The Most Important Thing a Client Ever Taught Me

When I met Martha in 1985 I was an internal medicine resident at the University of California, Davis Veterinary Teaching Hospital. Right from the get-go, Martha impressed me as a kind, soft-spoken, intelligent woman, devoted to her one-year-old Cocker Spaniel named Murphy. Upon entering the exam room I learned that I would be providing a fourth opinion. Three vets prior to me had run most every test in the book, but could find nothing amiss. According to Martha, they believed… Read More

Anesthesia Guidelines from the American Animal Hospital Association

I have great respect for the American Animal Hospital Association (AAHA). One of the many wonderful things this organization does is the gathering of experts within the profession to create practice guidelines for veterinarians. In the past, for example, I’ve exposed you to AAHA guidelines for vaccination protocols. Not only are such guidelines helpful for veterinarians, they are also available to you, the consumers of veterinary medicine. With such information in hand, I’ve no doubt that you will be better… Read More

When the Doctor Becomes the Patient: Not Always a Pretty Picture

While in the midst of my post-surgery “down time” I’ve been chuckling a bit about what my own physicians have endured as a result of my medical background.  How commonly is a surgeon interrogated about what type of suture pattern and material he intends to use? How often does an anesthesiologist need to provide a detailed pharmacologic rundown of the anti-emetic (anti-vomiting) drugs that will be used to keep the patient with a queasy stomach from puking post-operatively?  I remember… Read More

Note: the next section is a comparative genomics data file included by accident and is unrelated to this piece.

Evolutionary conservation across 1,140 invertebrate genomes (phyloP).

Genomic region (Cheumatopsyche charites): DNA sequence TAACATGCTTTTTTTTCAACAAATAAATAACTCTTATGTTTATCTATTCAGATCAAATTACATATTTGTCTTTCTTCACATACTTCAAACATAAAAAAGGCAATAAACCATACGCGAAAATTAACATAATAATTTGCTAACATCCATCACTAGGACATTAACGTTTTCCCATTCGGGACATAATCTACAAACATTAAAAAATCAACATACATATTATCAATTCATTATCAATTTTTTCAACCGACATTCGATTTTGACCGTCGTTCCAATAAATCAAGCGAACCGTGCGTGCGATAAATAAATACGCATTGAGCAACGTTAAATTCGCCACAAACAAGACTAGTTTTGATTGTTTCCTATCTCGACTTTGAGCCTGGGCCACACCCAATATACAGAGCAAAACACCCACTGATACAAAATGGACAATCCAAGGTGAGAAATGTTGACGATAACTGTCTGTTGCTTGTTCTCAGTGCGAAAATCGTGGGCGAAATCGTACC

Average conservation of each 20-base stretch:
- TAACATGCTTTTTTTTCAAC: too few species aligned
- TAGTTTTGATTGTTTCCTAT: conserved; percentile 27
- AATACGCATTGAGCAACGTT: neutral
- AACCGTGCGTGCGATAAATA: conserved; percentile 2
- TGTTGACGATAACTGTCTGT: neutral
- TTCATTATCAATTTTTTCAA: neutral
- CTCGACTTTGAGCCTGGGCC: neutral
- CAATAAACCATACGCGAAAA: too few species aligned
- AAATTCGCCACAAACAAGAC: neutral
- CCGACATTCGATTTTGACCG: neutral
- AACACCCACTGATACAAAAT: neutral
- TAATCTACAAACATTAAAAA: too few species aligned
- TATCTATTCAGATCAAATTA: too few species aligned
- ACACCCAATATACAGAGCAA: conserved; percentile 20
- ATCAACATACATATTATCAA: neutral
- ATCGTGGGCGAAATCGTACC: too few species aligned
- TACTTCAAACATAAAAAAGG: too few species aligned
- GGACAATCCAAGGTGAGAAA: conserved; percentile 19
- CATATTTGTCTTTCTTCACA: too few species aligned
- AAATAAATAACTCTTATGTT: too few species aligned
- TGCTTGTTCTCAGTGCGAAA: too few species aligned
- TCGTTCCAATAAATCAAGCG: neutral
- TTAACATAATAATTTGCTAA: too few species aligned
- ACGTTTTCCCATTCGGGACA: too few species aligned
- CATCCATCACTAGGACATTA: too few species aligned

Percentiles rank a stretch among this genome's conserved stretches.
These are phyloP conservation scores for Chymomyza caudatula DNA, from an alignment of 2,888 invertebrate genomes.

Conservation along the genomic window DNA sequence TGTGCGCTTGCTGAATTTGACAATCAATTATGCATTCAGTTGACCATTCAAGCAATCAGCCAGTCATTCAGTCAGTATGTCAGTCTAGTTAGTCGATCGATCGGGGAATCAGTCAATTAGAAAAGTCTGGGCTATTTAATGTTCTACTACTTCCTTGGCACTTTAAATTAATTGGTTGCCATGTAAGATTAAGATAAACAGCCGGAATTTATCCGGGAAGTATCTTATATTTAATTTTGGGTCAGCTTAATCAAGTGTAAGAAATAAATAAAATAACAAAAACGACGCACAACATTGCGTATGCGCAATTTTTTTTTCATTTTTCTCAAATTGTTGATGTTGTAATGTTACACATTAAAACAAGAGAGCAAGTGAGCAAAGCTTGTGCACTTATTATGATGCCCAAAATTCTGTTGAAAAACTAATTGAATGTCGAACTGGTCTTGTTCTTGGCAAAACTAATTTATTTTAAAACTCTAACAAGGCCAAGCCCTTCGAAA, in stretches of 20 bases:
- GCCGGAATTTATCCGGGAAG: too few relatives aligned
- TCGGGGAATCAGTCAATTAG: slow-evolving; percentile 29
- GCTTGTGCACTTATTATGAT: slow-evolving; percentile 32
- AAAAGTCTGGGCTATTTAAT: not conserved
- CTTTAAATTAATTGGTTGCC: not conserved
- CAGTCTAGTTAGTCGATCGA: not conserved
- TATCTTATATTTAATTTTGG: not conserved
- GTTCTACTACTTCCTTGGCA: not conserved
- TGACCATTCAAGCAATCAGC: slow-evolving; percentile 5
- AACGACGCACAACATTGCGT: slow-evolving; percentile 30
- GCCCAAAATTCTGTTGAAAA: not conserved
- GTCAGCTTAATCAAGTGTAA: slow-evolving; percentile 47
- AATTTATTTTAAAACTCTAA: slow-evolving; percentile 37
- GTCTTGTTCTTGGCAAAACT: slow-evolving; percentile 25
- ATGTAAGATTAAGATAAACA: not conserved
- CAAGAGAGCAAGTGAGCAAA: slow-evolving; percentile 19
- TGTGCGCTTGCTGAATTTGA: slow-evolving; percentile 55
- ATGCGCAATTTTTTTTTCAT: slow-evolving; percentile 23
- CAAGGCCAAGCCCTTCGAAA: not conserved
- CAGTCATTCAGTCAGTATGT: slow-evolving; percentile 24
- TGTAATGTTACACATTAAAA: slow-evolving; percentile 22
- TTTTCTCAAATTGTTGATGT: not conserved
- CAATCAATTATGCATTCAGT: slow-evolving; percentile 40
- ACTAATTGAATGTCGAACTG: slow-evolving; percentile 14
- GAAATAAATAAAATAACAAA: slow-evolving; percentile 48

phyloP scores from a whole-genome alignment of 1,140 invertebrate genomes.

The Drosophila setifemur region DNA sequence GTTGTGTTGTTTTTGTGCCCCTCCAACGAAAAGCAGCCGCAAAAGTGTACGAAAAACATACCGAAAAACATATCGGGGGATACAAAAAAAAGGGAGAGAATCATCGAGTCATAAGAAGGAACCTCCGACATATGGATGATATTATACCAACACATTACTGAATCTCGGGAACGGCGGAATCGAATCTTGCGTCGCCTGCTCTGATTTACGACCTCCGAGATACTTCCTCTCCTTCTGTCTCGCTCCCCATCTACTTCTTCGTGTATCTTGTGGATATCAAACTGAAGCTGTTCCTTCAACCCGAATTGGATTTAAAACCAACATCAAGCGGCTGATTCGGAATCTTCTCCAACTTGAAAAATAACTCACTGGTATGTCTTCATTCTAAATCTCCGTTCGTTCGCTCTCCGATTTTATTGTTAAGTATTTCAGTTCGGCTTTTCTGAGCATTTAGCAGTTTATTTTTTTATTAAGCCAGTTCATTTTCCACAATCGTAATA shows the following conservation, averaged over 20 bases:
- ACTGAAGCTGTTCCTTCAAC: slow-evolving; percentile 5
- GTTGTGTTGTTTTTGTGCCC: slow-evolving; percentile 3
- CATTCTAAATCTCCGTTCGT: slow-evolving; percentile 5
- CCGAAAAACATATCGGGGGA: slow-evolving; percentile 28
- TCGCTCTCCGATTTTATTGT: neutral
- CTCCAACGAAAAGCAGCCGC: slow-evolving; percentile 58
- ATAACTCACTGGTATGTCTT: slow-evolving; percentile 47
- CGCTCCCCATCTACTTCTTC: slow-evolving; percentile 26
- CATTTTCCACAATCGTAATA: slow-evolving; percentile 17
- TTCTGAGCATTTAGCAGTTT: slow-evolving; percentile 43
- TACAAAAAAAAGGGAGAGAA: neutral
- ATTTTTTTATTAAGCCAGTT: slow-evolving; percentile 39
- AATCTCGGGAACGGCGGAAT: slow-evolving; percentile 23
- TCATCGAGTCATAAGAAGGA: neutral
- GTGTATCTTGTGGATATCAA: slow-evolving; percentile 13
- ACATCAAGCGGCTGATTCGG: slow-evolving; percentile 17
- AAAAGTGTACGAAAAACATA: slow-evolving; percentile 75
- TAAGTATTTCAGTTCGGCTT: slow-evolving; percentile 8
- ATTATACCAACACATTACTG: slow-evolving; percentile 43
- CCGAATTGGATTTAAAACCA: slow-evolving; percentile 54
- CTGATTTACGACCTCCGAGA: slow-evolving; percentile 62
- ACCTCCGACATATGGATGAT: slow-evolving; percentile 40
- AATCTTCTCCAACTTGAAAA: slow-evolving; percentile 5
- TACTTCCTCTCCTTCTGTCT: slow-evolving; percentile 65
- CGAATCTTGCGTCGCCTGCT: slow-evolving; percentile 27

What is a Veterinary Specialist?

I participate in a list serve for veterinarians who specialize in internal medicine. The list serve “topic de jour” concerns veterinarians who are general practitioners (also known as family veterinarians), yet bill themselves as “specialists” in specific venues such as surgery, dentistry, or cardiology.  The responses have been strongly disapproving, and here is the reason why:  The American Veterinary Medical Association dictates that the term “specialist” be reserved only for veterinarians who have completed all of the requirements to become… Read More

An Herbal Addendum and Vital Information About Vitamins

My most recent blog focused on potential pitfalls associated with treating our pets with medicinal herbs.  As so commonly happens, I received wonderful feedback, and one comment in particular, I would like to share with you.  Dr. Susan Wynn, a much-admired veterinary colleague offered this sage advice, “I think your conclusion is appropriate – if you’re interested in herbs, talk to your vet.  I think you need to go one further, though, since most veterinarians know little about herbs –… Read More

Medicinal Herbs: Not to Be Taken (or Given) Lightly

As a small animal internist, the majority of my patients are referred by their family veterinarians.  By the time I first examine them, they are usually receiving a laundry list of conventional medications (antibiotics, nonsteroidal antiinflammatories, etc.) and/or complementary medications (herbs, homeopathic remedies).   I’ve always scrutinized the conventional medications on the list because their potential side effects and the ways they might impact my diagnostic and therapeutic planning.  I’ve tended to pay far less attention to the complementary medications because of… Read More